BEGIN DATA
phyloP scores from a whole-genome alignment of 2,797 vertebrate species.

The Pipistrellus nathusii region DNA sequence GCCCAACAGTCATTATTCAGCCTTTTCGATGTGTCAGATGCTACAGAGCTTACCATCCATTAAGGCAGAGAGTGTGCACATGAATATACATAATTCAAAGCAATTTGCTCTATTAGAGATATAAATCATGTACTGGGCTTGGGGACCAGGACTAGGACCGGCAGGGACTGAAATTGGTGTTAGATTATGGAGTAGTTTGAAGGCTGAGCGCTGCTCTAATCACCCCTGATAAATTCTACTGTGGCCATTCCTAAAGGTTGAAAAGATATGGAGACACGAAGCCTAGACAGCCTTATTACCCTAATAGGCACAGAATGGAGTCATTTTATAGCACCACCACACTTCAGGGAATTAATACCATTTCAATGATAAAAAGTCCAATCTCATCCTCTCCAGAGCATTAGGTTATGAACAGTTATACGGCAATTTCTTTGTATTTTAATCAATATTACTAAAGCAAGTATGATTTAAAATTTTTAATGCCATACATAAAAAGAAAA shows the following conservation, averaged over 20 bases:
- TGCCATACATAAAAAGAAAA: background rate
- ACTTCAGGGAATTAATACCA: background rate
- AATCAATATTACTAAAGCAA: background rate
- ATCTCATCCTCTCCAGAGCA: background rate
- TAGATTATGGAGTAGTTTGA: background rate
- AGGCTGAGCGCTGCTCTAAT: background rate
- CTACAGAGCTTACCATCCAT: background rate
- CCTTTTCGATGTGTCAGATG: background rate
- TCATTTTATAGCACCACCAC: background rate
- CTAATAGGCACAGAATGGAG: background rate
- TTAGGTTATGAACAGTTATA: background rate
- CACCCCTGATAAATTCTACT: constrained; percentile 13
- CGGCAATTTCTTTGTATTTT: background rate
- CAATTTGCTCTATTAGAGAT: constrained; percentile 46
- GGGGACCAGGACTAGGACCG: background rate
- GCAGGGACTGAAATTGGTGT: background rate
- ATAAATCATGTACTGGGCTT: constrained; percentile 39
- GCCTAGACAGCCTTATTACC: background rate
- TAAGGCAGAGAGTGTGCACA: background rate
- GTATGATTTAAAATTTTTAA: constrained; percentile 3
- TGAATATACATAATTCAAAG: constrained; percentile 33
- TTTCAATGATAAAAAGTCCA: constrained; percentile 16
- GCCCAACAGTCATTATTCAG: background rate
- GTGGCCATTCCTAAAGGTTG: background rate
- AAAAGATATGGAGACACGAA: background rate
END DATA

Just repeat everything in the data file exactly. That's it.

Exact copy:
phyloP scores from a whole-genome alignment of 2,797 vertebrate species.

The Pipistrellus nathusii region DNA sequence GCCCAACAGTCATTATTCAGCCTTTTCGATGTGTCAGATGCTACAGAGCTTACCATCCATTAAGGCAGAGAGTGTGCACATGAATATACATAATTCAAAGCAATTTGCTCTATTAGAGATATAAATCATGTACTGGGCTTGGGGACCAGGACTAGGACCGGCAGGGACTGAAATTGGTGTTAGATTATGGAGTAGTTTGAAGGCTGAGCGCTGCTCTAATCACCCCTGATAAATTCTACTGTGGCCATTCCTAAAGGTTGAAAAGATATGGAGACACGAAGCCTAGACAGCCTTATTACCCTAATAGGCACAGAATGGAGTCATTTTATAGCACCACCACACTTCAGGGAATTAATACCATTTCAATGATAAAAAGTCCAATCTCATCCTCTCCAGAGCATTAGGTTATGAACAGTTATACGGCAATTTCTTTGTATTTTAATCAATATTACTAAAGCAAGTATGATTTAAAATTTTTAATGCCATACATAAAAAGAAAA shows the following conservation, averaged over 20 bases:
- TGCCATACATAAAAAGAAAA: background rate
- ACTTCAGGGAATTAATACCA: background rate
- AATCAATATTACTAAAGCAA: background rate
- ATCTCATCCTCTCCAGAGCA: background rate
- TAGATTATGGAGTAGTTTGA: background rate
- AGGCTGAGCGCTGCTCTAAT: background rate
- CTACAGAGCTTACCATCCAT: background rate
- CCTTTTCGATGTGTCAGATG: background rate
- TCATTTTATAGCACCACCAC: background rate
- CTAATAGGCACAGAATGGAG: background rate
- TTAGGTTATGAACAGTTATA: background rate
- CACCCCTGATAAATTCTACT: constrained; percentile 13
- CGGCAATTTCTTTGTATTTT: background rate
- CAATTTGCTCTATTAGAGAT: constrained; percentile 46
- GGGGACCAGGACTAGGACCG: background rate
- GCAGGGACTGAAATTGGTGT: background rate
- ATAAATCATGTACTGGGCTT: constrained; percentile 39
- GCCTAGACAGCCTTATTACC: background rate
- TAAGGCAGAGAGTGTGCACA: background rate
- GTATGATTTAAAATTTTTAA: constrained; percentile 3
- TGAATATACATAATTCAAAG: constrained; percentile 33
- TTTCAATGATAAAAAGTCCA: constrained; percentile 16
- GCCCAACAGTCATTATTCAG: background rate
- GTGGCCATTCCTAAAGGTTG: background rate
- AAAAGATATGGAGACACGAA: background rate